Prerequisite: Fundamentals of Epidemiology I (QBS 130) or instructor permission


Epidemiology Seminar (QBS 270)
Instructor: Janet Peacock, PhD
Graduate-level journal club focused on interpreting scientific literature specific to epidemiological and biomedical research studies. Students will learn about the key aspects of a scientific study, how to critically evaluate epidemiological and biomedical research studies, and how to effectively communicate study findings to others. Prerequisites: None.


Epidemiology Seminar (QBS 271)
(Not offered every term)

Faculty and topics in this journal club change based on student interest and it is not offered every year. While format may change based on instructor, typically, in this advanced epidemiology journal club, students will select recent and high-impact peer-reviewed journal articles which will be discussed in class. These articles can include research studies or methodological papers. Each week, students will take turns presenting on an article and will be responsible for leading an in-class discussion for the selected paper. In addition to these presentations, students may be asked to submit a short, written commentary on each week’s featured article. Students will be encouraged to choose articles that are relevant to their research interests.

Prerequisites: Course prerequisites include QBS 130 and QBS 131. Equivalent courses may be accepted with instructor permission.


Quantitative Biomedical Sciences Journal Club (QBS 270)

All first-year QBS PhD students are required to enroll in the Quantitative Biomedical Sciences Journal Club except in the Summer quarter; however, it is encouraged that QBS PhD students attend this journal club in subsequent years. An essential element of scientific training is in the critical analysis and communication of experimental research in an oral format.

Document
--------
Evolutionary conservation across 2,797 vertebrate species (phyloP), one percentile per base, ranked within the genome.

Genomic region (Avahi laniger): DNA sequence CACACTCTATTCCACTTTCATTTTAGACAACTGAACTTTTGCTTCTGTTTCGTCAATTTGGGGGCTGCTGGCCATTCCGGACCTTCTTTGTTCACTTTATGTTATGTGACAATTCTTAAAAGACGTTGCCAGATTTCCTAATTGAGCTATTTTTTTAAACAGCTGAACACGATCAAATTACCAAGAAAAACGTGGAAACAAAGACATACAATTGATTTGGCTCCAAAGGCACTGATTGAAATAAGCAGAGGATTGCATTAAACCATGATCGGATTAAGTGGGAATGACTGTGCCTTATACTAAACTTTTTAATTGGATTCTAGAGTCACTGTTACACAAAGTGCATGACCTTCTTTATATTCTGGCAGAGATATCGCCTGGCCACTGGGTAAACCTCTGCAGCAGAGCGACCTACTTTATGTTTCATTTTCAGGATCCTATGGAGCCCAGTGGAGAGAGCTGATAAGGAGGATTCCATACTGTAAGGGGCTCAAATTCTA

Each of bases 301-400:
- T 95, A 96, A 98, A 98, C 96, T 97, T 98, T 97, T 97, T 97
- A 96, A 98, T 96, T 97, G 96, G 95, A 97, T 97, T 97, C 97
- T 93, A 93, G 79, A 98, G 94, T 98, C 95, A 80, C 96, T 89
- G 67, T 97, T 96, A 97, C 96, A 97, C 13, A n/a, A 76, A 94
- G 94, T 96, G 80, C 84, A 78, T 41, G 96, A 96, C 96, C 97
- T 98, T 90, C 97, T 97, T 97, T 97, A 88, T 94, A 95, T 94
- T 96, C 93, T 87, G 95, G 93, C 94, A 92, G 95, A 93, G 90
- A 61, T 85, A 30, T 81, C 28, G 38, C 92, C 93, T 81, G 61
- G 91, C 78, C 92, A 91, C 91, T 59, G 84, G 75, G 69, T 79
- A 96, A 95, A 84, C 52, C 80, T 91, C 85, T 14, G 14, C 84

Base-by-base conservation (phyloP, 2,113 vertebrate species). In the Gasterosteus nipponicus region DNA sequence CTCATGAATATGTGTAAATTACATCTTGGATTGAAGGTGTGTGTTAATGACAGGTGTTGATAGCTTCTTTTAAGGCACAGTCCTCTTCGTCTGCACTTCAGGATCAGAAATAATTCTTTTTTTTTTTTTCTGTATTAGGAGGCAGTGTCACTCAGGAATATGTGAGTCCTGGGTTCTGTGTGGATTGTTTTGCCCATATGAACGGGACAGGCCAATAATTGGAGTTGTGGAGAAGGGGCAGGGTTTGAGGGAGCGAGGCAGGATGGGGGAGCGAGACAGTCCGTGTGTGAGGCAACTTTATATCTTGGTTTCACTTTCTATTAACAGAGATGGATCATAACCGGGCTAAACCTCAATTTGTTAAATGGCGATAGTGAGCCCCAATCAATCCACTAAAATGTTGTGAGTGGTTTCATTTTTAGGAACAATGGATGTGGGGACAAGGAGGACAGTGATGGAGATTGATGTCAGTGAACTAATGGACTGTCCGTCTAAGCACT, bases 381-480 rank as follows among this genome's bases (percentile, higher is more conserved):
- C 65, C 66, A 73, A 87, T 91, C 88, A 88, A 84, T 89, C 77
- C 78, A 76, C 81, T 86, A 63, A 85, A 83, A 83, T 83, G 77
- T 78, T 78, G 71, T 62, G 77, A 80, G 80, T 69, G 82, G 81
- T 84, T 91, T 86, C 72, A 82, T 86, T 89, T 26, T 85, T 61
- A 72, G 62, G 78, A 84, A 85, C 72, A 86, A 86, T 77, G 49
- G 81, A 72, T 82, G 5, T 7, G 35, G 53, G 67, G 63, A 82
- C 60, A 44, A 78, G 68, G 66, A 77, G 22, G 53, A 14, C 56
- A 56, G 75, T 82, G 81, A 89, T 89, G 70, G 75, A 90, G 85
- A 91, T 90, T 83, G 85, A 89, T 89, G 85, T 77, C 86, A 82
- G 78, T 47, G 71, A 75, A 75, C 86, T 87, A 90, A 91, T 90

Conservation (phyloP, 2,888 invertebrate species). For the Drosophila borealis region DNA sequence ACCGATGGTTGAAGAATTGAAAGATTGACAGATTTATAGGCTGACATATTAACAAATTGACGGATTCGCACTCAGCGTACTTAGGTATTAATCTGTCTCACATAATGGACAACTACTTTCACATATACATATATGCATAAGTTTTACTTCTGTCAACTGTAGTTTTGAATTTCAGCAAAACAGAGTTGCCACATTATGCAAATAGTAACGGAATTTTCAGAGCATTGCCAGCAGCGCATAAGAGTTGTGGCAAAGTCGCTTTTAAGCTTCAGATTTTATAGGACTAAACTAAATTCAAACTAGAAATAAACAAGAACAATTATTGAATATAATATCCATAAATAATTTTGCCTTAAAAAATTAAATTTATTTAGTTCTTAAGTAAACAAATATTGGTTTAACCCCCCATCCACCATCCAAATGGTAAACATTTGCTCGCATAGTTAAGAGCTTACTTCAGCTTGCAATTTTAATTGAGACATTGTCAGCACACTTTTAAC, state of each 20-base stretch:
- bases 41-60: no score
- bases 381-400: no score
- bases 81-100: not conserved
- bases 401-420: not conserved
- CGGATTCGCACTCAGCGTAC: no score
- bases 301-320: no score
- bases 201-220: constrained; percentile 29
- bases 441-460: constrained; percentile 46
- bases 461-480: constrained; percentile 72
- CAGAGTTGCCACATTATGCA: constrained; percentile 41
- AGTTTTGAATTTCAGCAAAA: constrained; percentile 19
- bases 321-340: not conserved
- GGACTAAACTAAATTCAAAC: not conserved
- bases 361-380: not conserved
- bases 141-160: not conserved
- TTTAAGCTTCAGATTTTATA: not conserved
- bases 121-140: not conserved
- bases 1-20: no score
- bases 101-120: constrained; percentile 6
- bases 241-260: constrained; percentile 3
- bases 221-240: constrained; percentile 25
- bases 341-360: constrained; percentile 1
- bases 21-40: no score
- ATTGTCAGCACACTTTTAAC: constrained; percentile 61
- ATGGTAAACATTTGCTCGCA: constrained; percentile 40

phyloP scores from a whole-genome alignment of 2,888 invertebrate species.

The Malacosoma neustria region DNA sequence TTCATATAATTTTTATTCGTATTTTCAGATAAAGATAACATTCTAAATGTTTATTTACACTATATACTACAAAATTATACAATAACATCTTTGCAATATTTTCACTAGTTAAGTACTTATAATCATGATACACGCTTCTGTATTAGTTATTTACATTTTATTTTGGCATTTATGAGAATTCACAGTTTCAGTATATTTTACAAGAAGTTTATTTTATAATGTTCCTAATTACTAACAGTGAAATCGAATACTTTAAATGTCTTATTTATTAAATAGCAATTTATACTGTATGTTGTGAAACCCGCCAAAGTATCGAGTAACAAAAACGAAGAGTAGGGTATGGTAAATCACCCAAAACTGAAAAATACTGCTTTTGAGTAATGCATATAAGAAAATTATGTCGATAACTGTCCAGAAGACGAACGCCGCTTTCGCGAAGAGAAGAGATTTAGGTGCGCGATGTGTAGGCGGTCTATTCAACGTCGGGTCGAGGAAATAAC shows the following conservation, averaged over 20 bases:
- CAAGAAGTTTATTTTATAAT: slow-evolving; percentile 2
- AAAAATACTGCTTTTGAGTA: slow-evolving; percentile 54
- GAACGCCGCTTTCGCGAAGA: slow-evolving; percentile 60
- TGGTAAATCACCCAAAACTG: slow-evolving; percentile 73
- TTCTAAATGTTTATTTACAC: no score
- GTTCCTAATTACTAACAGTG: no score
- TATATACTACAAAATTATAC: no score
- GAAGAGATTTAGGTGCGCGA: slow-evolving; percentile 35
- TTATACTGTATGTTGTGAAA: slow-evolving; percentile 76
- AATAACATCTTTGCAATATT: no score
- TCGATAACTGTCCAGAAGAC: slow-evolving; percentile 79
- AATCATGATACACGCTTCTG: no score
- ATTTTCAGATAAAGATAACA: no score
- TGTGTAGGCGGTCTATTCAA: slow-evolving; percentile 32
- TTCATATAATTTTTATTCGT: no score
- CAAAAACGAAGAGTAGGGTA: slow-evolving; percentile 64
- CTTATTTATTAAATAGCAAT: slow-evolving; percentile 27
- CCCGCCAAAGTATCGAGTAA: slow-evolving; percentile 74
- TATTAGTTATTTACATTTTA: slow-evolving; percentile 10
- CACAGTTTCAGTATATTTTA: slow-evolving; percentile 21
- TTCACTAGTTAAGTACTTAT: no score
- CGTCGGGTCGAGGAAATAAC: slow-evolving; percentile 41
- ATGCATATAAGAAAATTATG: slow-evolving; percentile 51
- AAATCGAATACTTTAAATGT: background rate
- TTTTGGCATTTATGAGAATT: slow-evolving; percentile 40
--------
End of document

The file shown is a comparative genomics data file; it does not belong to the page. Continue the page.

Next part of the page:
• Fall: Epidemiology - Dr. Janet Peacock

This course emphasizes critical evaluation of epidemiological studies and the development of effective presentation skills. Students will gain exposure to a breadth of epidemiological methodologies while examining classical and current epidemiological studies within public health and biomedical research. Class will meet weekly. Each week, all students will read one peer-reviewed, published study and an additional article or other paper for supplemental reading.  One student will present on the published study, and we will all discuss the study and the relevance of the additional reading. Discussion will include an assessment of study components as related to study design, statistical analyses, inference and interpretation, bias, generalizability, and implications. Students will be asked to specifically discuss components of the study (e.g., to restate what one figure or table presents).

First-year doctoral students are required to present twice during the quarter.

  • Winter: Biostatistics - Dr. Jiang Gui

This course discusses new findings and applications in biostatistics and data science. The goal of the course is to develop critical thinking in biostatistical methodology. Starting the second week of the term, students will present two related papers emphasizing biostatistical methods, and the rest of the class will submit a short-written summary (1-2 pages) covering the paper’s motivation, approach, results, strengths, and weaknesses. During class, a student will give a 35-minute presentation on their papers followed by 10 minutes of class discussion. In addition to reading and summarizing their selected paper for the week, all students are expected to review the two presented papers prior to class in order to participate in the discussion.

  • Spring: Bioinformatics - Dr. Nicholas Jacobson

The critical analysis and communication of experimental research in both written and oral formats is an essential element of scientific training. Students in the spring QBS journal club will select nine recent digital medicine and biomedical informatics papers from a set of approved journals. Starting the second week of the term, students will read one of the selected papers per week and submit a short written summary (1-2 pages) that covers the paper’s motivation, approach, results, strengths, and weaknesses. During class, two students will each give a 45-minute presentation (40 min. of presentation with five min. for questions) on their papers (students will present twice during the term). In addition to reading and summarizing their selected paper for the week, all students are expected to review the two presented papers prior to class. Time permitting, additional topics for group discussion related to publishing your own research will include journal selection, impact factors, the peer review process, and authorship criteria.

For an overview of the Quantitative Biomedical Sciences program, please see our Course Catalog.